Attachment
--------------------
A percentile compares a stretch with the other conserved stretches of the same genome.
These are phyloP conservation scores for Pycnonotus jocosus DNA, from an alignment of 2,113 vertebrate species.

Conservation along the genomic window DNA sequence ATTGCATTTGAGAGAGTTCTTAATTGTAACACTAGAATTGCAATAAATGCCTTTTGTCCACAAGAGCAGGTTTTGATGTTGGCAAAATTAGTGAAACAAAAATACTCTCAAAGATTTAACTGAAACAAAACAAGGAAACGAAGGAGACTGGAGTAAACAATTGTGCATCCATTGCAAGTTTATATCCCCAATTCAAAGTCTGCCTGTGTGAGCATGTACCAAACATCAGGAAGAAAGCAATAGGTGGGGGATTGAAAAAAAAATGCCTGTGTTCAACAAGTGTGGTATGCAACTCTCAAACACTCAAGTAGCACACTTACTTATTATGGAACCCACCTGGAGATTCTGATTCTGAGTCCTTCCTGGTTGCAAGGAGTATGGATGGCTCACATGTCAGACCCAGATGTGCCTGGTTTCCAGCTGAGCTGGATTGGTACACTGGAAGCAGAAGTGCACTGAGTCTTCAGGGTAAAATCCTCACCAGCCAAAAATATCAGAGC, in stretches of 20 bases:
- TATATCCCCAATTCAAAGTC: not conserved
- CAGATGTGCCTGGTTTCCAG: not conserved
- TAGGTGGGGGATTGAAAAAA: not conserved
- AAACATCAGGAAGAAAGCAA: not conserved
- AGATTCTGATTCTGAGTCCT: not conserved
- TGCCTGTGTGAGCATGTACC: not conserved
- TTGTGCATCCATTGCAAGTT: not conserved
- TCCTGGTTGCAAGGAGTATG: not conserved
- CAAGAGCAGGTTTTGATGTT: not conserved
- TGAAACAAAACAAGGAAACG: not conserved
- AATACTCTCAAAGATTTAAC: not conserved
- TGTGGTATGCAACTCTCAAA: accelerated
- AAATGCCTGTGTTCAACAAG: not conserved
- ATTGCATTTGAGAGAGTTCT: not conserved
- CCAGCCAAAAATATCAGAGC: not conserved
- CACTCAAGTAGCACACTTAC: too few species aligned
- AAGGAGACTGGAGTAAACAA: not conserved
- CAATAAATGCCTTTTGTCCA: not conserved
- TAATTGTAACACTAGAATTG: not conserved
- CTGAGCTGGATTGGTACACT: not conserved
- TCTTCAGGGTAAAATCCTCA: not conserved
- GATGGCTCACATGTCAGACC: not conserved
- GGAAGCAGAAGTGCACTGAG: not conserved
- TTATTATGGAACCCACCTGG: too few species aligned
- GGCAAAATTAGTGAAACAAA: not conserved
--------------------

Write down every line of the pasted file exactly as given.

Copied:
A percentile compares a stretch with the other conserved stretches of the same genome.
These are phyloP conservation scores for Pycnonotus jocosus DNA, from an alignment of 2,113 vertebrate species.

Conservation along the genomic window DNA sequence ATTGCATTTGAGAGAGTTCTTAATTGTAACACTAGAATTGCAATAAATGCCTTTTGTCCACAAGAGCAGGTTTTGATGTTGGCAAAATTAGTGAAACAAAAATACTCTCAAAGATTTAACTGAAACAAAACAAGGAAACGAAGGAGACTGGAGTAAACAATTGTGCATCCATTGCAAGTTTATATCCCCAATTCAAAGTCTGCCTGTGTGAGCATGTACCAAACATCAGGAAGAAAGCAATAGGTGGGGGATTGAAAAAAAAATGCCTGTGTTCAACAAGTGTGGTATGCAACTCTCAAACACTCAAGTAGCACACTTACTTATTATGGAACCCACCTGGAGATTCTGATTCTGAGTCCTTCCTGGTTGCAAGGAGTATGGATGGCTCACATGTCAGACCCAGATGTGCCTGGTTTCCAGCTGAGCTGGATTGGTACACTGGAAGCAGAAGTGCACTGAGTCTTCAGGGTAAAATCCTCACCAGCCAAAAATATCAGAGC, in stretches of 20 bases:
- TATATCCCCAATTCAAAGTC: not conserved
- CAGATGTGCCTGGTTTCCAG: not conserved
- TAGGTGGGGGATTGAAAAAA: not conserved
- AAACATCAGGAAGAAAGCAA: not conserved
- AGATTCTGATTCTGAGTCCT: not conserved
- TGCCTGTGTGAGCATGTACC: not conserved
- TTGTGCATCCATTGCAAGTT: not conserved
- TCCTGGTTGCAAGGAGTATG: not conserved
- CAAGAGCAGGTTTTGATGTT: not conserved
- TGAAACAAAACAAGGAAACG: not conserved
- AATACTCTCAAAGATTTAAC: not conserved
- TGTGGTATGCAACTCTCAAA: accelerated
- AAATGCCTGTGTTCAACAAG: not conserved
- ATTGCATTTGAGAGAGTTCT: not conserved
- CCAGCCAAAAATATCAGAGC: not conserved
- CACTCAAGTAGCACACTTAC: too few species aligned
- AAGGAGACTGGAGTAAACAA: not conserved
- CAATAAATGCCTTTTGTCCA: not conserved
- TAATTGTAACACTAGAATTG: not conserved
- CTGAGCTGGATTGGTACACT: not conserved
- TCTTCAGGGTAAAATCCTCA: not conserved
- GATGGCTCACATGTCAGACC: not conserved
- GGAAGCAGAAGTGCACTGAG: not conserved
- TTATTATGGAACCCACCTGG: too few species aligned
- GGCAAAATTAGTGAAACAAA: not conserved